Fire Island From Another Angle
By Alex Panisch
For many of us, Fire Island is a blur of Absolut, MDNA, and what’s his face…the cute one. While the former Sip n’ Twirl may feel more like home than home, perhaps it’s wise to look beyond the Meat Rack.
Jon Cotner’s twelve-hour walk through the island will open you to a fresh perspective. This is more than a stroll on the beach; participants will contemplate on the present and the fleetingness of the moment. As you bond with your fellow journeymen along the strand, you’ll become alert to the passage of time, the pleasure of storytelling, and indulge in symphonies of silence. We spoke to Cotner about his inspiration and aims for Island Night.
Why Fire Island? You’ve written about it before. You seem to have a connection to the place?
Jon Cotner: Fire Island is a car-less, leafy, sandy paradise. It’s a nice alternative to loud cities. I live in Brooklyn, where construction and traffic noise can get maddening. About five years ago, I first visited Fire Island with my friend Stephen. We had no idea where we’d stay; we left New York spontaneously. Stephen and I hit the beach, had dinner, then went to a bar. We ended up walking all night from The Pines to Saltaire—about eight miles. Lightning flashed in the distance for hours, but storms never reached us. There was intense quiet. Last summer I re-visited Fire Island with my fiancée Claire. We took that same walk (starting at noon) and made a slideshow for The Believer. It documents our encounters with people and places along the way. I fell in love with this strip of sand all over again.
Describe the walk. You say it’s an “extended meditation on the present.” Can you elaborate on that?
Island Night is an interactive experience for groups of eight plus myself. It will run from 6 pm to 6 am on August 25 and September 15. We’ll meet at The Pines Marina, introduce ourselves, then start walking towards the island’s western end. There will be reflection and dialogue. Picnics too. That’s what I mean when describing the walk as a “moveable feast.” At the heart of Island Night is an acknowledgement of life’s enigmas. Nobody can explain, for example, why there’s something instead of nothing. Nor can we fathom the future. Philosophers since antiquity have suggested this world is to be celebrated rather than understood. Participants will attend to the nocturnal landscape, as well as to each other. We’ll share anecdotes and stories, and become more “present” – keeping in mind that each perception, each conversation, will never happen again. Each moment in our lives is absolutely singular.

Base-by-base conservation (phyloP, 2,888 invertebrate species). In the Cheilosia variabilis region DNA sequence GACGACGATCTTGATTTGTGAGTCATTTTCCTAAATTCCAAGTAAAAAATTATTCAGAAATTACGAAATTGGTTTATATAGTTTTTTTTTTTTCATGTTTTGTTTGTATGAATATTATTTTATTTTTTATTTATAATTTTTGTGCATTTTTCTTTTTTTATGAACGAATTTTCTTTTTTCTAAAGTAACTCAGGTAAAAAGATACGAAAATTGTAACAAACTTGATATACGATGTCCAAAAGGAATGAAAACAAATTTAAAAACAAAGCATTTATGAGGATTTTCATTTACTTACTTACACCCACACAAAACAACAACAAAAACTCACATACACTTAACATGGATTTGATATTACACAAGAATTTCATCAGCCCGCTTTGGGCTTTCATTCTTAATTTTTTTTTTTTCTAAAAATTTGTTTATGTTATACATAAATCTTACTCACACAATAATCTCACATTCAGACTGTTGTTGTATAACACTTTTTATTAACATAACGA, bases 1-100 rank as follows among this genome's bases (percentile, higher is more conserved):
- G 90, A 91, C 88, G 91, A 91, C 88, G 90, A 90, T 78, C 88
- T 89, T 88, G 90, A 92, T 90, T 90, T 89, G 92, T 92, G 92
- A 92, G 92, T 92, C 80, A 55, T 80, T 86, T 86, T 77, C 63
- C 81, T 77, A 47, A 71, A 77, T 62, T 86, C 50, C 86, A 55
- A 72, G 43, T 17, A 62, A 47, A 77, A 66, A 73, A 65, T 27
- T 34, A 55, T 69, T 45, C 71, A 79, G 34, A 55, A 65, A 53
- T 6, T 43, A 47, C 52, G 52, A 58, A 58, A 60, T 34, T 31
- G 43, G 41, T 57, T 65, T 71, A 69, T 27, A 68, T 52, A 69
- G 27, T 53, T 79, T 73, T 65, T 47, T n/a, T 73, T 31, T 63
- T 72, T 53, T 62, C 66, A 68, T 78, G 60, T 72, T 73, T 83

Why do you want to do it? And why late summer?
So much of contemporary life forces us to subject the present to the future. People often sacrifice themselves for some elusive benefit, like getting a degree or a job. Contemporary life also replaces face-to-face encounter with digital correspondence. During its 12 hours, Island Night will overcome these ills. Participants will create their own nomadic society. Then, when the piece is over, everyone will resume their daytime identities with renewed self-understanding.
As for the piece’s timing, Elastic City director Todd Shalom and I decided late summer would be best. Around mid-August, I tend to panic that summer is already over. Time moves so fast. Island Night allows us to savor summer’s final hours.
Out: What are your artistic influences?
Two influences come immediately to mind. David van der Leer, architecture curator at the Guggenheim, has organized a new off-site project called stillspotting. Each stillspotting program occurs in a different borough, and focuses on spots of stillness – “stillspots” – amid the urban bustle. Stillspotting is great not just for its concept but also because it takes us to unfamiliar places. It breaks routines. Another influence is Berlin-based artist Tino Sehgal, who designs works that feature live encounters between museumgoers and trained interpreters. I participated in his 2010 Guggenheim piece, This Progress, for which the museum’s spriraling rotunda was converted into a Socratic space. Sehgal taught me that visual art needn’t be confined to objects such as paintings or sculptures. Human interaction is intensely visual.
What do you hope to gain from Island Night?
I hope it’s insightful and fun for everybody. Koreans have an important proverb: “Knows his way; stops seeing.” Island Night aims to reverse this blindness. We’ll awaken our senses. In the process we’ll rediscover the world.
Would you describe your previous walks?
My previous interactive walks have included Spontaneous Society and Poem Forest. Spontaneous Society is grounded in a series of one-liners that replace urban anonymity with affection. I’ve tested each line thousands of times along thousands of blocks across multiple cities. They’re 99% effective. Poem Forest took place at the New York Botanical Garden, where I designed a 20-minute walk through an old growth forest. At 15 locations, participants would read lines I’d pulled from 2500 years of poetry, and draw closer to the environment. Each line corresponded to some feature of the forest’s landscape.